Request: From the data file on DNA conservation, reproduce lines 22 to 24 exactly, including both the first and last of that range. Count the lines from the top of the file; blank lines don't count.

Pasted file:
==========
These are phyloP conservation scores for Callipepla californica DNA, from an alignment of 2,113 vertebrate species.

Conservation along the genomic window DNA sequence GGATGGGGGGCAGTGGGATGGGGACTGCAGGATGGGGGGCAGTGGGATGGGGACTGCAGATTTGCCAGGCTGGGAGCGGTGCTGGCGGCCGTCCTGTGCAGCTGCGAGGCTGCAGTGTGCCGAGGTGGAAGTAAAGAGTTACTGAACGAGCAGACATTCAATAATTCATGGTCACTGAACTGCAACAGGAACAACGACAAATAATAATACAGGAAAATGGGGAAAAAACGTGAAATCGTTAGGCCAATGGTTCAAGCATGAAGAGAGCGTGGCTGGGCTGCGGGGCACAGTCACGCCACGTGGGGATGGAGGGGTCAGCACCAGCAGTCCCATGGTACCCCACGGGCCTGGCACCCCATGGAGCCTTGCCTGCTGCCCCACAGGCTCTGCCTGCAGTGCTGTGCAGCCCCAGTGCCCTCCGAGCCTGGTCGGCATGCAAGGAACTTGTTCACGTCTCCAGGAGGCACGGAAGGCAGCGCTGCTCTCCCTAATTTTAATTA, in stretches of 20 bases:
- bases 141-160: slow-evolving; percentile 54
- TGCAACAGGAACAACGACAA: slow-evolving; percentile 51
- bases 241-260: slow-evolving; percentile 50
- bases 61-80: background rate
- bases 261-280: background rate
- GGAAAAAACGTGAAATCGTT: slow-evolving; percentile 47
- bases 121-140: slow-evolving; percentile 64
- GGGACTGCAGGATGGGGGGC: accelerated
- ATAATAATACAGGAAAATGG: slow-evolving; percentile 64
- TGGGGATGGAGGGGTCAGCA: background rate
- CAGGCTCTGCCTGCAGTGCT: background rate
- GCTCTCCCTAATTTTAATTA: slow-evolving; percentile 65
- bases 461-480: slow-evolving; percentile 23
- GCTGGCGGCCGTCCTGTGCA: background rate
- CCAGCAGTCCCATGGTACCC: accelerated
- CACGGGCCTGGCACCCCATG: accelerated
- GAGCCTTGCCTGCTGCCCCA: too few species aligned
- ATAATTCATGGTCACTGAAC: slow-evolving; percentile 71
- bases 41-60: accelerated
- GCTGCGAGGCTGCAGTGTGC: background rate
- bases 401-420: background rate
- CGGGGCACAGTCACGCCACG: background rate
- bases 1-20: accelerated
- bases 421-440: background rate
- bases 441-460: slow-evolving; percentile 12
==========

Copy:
- GCTGCGAGGCTGCAGTGTGC: background rate
- bases 401-420: background rate
- CGGGGCACAGTCACGCCACG: background rate